The Etymology of the Term “Baroque” and “Rococo”

Baroque-period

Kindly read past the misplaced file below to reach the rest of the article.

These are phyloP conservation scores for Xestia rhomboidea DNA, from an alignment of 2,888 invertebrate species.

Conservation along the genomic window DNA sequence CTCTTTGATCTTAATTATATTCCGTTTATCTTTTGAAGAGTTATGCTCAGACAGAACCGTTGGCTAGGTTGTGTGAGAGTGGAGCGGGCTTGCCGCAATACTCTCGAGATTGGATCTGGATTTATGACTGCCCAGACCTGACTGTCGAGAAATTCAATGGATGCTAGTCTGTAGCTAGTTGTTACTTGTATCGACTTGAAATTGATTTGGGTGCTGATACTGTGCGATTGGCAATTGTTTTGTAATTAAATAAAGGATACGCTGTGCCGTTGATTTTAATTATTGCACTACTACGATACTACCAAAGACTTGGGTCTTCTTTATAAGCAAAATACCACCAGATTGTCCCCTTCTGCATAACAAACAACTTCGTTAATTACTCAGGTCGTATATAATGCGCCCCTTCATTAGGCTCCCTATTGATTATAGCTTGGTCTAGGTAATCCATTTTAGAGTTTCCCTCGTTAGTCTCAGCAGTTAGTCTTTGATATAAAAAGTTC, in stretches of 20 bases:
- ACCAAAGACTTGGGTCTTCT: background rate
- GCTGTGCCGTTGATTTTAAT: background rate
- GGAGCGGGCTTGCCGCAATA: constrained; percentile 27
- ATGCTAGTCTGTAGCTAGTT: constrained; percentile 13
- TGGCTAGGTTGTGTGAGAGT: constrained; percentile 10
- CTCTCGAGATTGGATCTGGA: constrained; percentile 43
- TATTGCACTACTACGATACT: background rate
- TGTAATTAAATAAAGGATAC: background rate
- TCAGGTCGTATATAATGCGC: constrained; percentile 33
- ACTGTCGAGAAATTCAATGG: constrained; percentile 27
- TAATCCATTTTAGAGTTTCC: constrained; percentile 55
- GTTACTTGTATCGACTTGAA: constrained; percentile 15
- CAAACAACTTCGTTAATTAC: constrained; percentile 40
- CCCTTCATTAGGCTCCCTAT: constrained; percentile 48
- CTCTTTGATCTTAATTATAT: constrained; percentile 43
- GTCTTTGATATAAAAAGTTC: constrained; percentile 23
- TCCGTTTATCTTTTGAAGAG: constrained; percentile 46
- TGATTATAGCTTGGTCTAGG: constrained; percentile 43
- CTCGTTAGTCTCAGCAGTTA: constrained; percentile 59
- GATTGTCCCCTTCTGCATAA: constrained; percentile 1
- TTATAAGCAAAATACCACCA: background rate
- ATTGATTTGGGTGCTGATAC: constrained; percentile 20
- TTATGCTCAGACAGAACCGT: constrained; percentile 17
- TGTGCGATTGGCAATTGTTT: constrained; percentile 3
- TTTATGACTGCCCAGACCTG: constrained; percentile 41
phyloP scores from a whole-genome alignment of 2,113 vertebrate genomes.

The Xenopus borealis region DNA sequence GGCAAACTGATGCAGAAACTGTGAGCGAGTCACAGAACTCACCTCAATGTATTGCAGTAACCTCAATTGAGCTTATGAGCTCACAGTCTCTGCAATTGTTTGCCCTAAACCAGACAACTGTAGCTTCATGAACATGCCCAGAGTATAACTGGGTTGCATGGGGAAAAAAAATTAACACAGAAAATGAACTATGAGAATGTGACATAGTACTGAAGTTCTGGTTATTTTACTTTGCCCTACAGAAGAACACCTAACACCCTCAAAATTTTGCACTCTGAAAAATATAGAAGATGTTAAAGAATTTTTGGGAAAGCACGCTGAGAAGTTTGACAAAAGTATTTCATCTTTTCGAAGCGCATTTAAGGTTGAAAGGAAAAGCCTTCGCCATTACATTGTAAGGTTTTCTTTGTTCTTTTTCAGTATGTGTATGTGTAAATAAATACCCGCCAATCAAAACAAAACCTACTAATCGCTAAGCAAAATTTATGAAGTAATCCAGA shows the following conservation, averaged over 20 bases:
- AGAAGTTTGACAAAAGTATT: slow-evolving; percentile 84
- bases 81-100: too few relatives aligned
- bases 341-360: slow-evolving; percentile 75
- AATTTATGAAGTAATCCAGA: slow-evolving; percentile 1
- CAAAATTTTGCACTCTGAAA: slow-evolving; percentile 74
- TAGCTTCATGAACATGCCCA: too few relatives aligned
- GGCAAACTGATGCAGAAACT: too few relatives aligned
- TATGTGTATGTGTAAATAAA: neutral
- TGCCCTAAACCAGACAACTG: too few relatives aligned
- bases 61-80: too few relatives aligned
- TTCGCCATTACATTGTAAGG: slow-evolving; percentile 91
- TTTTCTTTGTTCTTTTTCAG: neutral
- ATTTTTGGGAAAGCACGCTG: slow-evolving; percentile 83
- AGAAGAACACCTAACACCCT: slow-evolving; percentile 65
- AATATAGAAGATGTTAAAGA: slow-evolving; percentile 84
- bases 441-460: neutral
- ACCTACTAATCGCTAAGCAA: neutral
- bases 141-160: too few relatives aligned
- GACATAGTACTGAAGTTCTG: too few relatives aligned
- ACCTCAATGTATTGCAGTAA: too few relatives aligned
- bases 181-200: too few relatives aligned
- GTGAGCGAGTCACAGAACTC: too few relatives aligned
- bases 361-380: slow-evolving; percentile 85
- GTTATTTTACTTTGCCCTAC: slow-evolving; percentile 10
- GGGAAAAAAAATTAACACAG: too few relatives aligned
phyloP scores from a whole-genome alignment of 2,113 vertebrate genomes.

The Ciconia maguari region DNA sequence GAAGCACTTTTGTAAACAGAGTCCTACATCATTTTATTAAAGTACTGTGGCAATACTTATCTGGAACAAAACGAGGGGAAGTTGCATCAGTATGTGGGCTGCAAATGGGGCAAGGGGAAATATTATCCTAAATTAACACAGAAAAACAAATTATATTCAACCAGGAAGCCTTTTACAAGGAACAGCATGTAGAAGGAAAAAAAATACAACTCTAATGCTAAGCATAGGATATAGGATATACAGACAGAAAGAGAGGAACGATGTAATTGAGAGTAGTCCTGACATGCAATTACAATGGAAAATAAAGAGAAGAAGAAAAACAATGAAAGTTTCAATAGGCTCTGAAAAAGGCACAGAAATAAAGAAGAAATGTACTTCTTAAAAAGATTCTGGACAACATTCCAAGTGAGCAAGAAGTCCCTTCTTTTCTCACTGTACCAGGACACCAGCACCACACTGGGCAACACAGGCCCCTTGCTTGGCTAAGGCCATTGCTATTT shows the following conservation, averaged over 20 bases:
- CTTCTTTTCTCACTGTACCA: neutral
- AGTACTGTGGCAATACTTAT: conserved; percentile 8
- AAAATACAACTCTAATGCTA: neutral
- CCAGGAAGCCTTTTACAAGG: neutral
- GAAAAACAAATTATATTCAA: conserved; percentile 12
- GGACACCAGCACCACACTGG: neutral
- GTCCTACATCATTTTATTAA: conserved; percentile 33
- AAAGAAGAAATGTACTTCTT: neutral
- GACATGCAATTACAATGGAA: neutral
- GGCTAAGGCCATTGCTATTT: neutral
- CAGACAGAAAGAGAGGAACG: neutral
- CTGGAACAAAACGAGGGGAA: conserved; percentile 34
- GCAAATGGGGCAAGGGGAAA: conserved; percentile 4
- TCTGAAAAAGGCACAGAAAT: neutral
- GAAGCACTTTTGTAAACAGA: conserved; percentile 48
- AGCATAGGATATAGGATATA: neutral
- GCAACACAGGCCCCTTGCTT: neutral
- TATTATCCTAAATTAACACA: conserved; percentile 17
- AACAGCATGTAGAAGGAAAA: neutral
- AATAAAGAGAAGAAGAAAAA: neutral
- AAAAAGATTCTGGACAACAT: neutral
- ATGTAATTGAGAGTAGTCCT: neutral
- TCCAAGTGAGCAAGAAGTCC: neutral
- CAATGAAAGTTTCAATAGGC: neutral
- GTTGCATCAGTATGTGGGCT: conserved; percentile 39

The term “Baroque” is derived from the Portuguese term “barroco” which means a “misshapen pearl” as it was thought that the baroque period was similar to the Renaissance, but not as perfect as the Renaissance, a sort of wonky replica of sorts. The term “Rococo” is derived from the French term “rocaille” (pronounced “rock-eye”) which means “shell work” and typically refers to the late Baroque period. Rococo implies an art form which is shapeless and overloaded with detail, and the term was originally meant as an insult towards the Baroque and Rococo artform, as is the case with many forms of artwork when they first emerge (e.g. graffiti etc.)

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